What can I say? The movie is a damned classic among classics. I know every line of it—and, more, every frame and inflection. As far as I'm concerned, that moment at the Bedford Falls train station—when Jimmy Stewart's George Bailey finally realizes he'll never fulfill his dream of seeing the world—is film poetry right up there with the baby carriage in Battleship Potemkin. And yet American Blues Theater's 90-minute stage version more than holds its own against any prejudice. It's delightful. ABT's uncredited adaptation treats George's dark night of the soul as the subject of a World War II-era radio broadcast, complete with musical commercial breaks touting local businesses. At once tongue-in-cheek and utterly wholehearted, it's not for cynics: you will be expected to laugh, weep, sigh, and sing Christmas carols. You may feel a twinge of class solidarity, too, if your politics run that way. Under Marty Higginbotham's direction, there doesn't seem to be a rule of thumb about imitating the movie (Kevin Kelly's George hasn't a smidge of Stewart while John Mohrlein is pure Lionel Barrymore as the evil Mr. Potter). The Frank Capra buoyancy, though, is always present. —Tony Adler $19-$49
Vicki Quade has made a career out of Catholic comedy (Late Night Catechism, Bible Bingo), and she's in top form here as Mrs. Mary Margaret O'Brien, a former nun who now heads up the archdiocese's new bingo fund-raising department. Wearing an appropriately kitschy "Happiness Is Playing Bingo" T-shirt, Quade nonetheless plays her character as the sort of stern taskmaster remembered and perhaps beloved by Catholic audience members, quick to send disobedient bingo players—this includes you—to stand with their noses to the chalkboard. Or donate a dollar to the church's pagan-baby fund. Quade delivers little-known Christmas facts with an effective deadpan, bingo helps keep the audience engaged, and the comical throwback prizes include Bing Crosby records and, for the Jewish set, a little Barbra Streisand. —Marissa Oberlander $30http://christmasbingo.info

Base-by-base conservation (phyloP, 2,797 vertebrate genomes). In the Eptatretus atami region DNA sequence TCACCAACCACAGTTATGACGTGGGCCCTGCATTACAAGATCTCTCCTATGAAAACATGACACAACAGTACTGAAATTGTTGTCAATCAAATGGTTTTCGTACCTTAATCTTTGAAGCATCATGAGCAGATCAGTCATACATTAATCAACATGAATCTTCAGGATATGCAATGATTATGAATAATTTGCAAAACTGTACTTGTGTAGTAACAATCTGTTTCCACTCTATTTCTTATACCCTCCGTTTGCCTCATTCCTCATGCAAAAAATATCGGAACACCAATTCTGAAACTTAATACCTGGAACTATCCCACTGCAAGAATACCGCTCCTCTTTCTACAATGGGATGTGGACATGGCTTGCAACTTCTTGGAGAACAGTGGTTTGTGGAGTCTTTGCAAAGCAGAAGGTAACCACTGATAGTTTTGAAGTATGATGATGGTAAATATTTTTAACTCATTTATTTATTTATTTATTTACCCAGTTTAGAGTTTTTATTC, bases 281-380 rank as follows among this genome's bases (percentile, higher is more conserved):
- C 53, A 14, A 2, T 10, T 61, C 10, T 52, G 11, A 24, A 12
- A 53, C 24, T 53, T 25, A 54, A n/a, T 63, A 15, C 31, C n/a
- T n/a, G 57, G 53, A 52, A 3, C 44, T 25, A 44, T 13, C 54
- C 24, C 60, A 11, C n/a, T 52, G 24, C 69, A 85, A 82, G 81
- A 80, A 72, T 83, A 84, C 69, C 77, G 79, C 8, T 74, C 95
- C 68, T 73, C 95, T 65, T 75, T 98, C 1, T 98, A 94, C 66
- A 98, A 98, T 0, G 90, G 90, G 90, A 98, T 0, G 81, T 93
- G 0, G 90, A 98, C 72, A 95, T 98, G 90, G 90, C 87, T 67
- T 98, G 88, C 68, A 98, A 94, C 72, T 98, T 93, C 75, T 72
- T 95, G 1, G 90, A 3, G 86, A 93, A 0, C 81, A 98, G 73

It's that time of year when we all get really excited about looking at lots of very small lightbulbs. This evening, Lincoln Park Zoo flips the switch on its holiday display as Zoolights opens for the season. Besides strands of twinkling lights wrapped around things, Zoolights also features photos with Santa, live ice-carving demonstrations, festive 3-D displays, and ice skating.
Portland artist Jon MacNair presents grayscale illustrations. Reception Fri 12/6, 7-10 PM.
Paintings and sculptures by local artist Travis Lampe. Reception Fri 12/6, 7-10 PM.
The exhibit tells a fashion story in three parts through the lenses of the Johnson Publishing Company (publishers of Ebony), Eunice Johnson who was an executive there, and a slew of iconic looks from Christian Dior, Balizza, Pierre Cardin, and more.